Chevron USA pleaded no contest to six misdemeanors and agreed to pay $2 million in restitution and fines on Monday – one day shy of its one-year anniversary of the Bay Area refinery fire last August.
Chevron entered the plea in Contra Costa County Superior Court after charges were filed by the California Attorney General's Office and the Contra Costa County District Attorney's Office.
In a statement, District Attorney Mark Peterson called the labor and health code convictions a "historic resolution."
The charges were labor and health code violations (PDF) and included failing to correct deficiencies in equipment and failing to require the use of certain equipment to protect employees from potential harm.
No one died in the Aug. 6 fire at the Richmond, Calif. refinery. But thousands of people went to the hospital, many complaining of respiratory problems when a flammable fluid was vaporized and "engulfed" 19 Chevron employees at the time, prosecutors described. Investigators blamed it on a corroded pipe.
After the agreement was announced, Chevron also issued a statement: "We are committed to continuous improvement in process safety and reliability at the refinery."
In a separate email, Chevron spokeswoman Melissa Ritchie said that these charges are separate from the city of Richmond's lawsuit filed last week regarding the same fire.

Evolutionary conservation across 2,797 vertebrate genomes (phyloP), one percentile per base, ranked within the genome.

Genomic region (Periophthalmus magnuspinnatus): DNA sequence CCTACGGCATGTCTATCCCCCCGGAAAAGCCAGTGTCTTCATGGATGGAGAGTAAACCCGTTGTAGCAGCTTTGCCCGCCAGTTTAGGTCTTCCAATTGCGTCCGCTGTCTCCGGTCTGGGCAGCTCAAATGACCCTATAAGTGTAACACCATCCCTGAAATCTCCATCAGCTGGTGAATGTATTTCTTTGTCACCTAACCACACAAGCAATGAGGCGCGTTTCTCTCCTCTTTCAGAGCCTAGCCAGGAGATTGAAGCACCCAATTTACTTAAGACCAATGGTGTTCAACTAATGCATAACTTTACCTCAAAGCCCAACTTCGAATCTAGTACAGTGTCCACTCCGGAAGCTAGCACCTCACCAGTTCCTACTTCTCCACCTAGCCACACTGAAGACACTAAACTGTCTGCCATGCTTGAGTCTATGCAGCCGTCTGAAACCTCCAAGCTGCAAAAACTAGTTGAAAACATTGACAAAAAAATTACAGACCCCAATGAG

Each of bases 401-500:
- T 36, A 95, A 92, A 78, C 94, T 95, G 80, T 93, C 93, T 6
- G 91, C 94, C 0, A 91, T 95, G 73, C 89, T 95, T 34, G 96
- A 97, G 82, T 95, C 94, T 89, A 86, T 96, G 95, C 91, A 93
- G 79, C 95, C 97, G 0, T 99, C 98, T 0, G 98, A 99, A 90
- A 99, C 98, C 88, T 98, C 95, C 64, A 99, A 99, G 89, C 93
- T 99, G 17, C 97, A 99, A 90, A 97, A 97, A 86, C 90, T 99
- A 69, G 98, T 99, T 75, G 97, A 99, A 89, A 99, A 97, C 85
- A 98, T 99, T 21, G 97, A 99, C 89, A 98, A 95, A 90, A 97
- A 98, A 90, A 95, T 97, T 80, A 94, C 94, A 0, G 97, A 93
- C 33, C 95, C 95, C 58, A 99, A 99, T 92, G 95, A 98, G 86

In that civil suit, filed Friday, the 39-page complaint accuses the oil company of "willful and conscious disregard of public safety." It alleges the explosion and blaze at the California Bay Area refinery resulted from "years of neglect, lax oversight and corporate indifference to necessary safety inspection and repairs."
Regarding the criminal case in Contra Costa County, part of the agreement requires Chevron to inspect every piece of pipe that might be subject to sulfidation corrosion and requires the company to make "substantial changes" to its business practices.
Specifically, Chevron pleaded no contest to charges including: Failing to correct deficiencies in equipment and continuing to use equipment which was outside acceptable limits, failing to prevent non-emergency personnel from entering emergency area, and failing to implement injury prevention program. Also, the company was convicted of two violations of negligent emission of air contaminants.
Of the $2 million Chevron was ordered to pay, $1.28 million are considered fines, $575,000 will go to Cal/OSHA, the Bay Area Air Quality Management District and the California Department of Justice. Chevron will also be required to contribute $145,000 to Richmond BUILD, a public-private partnership helping train workers in renewable energy fields.
NBC Bay Area's Jodi Hernandez contributed to this report.